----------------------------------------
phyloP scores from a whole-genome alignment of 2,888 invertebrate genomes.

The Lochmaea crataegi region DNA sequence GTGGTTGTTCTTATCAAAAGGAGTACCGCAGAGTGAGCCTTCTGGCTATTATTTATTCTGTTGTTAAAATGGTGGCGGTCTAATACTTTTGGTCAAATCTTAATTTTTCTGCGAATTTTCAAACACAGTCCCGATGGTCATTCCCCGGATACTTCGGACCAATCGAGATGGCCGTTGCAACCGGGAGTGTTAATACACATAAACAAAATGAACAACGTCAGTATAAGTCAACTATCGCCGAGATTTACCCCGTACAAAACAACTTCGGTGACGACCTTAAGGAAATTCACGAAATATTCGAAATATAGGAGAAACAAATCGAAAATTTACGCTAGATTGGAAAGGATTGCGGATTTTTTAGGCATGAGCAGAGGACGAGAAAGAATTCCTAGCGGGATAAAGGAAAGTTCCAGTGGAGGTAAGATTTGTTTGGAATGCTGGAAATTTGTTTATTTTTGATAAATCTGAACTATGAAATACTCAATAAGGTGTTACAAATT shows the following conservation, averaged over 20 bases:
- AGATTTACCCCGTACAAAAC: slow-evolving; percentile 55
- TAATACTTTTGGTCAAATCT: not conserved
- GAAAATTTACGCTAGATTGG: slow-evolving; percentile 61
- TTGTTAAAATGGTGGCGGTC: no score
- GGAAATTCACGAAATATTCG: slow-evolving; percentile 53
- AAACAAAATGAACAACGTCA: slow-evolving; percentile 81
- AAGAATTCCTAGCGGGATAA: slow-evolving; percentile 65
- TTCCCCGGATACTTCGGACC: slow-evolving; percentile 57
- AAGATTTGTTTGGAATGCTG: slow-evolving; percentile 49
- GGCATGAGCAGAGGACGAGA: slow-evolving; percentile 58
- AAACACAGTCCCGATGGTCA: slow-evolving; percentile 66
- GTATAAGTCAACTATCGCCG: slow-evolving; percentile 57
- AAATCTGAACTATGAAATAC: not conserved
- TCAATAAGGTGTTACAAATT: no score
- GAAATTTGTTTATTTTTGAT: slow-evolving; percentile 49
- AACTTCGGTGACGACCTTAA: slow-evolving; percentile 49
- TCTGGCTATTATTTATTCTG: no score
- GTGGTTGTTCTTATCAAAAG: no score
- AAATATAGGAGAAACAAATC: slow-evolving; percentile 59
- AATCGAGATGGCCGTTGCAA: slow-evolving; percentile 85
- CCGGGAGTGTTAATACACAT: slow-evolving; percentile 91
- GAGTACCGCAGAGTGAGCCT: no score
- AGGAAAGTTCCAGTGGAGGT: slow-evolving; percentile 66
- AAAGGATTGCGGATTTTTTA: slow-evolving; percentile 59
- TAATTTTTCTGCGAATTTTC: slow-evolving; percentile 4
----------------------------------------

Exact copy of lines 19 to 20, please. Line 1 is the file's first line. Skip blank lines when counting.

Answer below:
- TCTGGCTATTATTTATTCTG: no score
- GTGGTTGTTCTTATCAAAAG: no score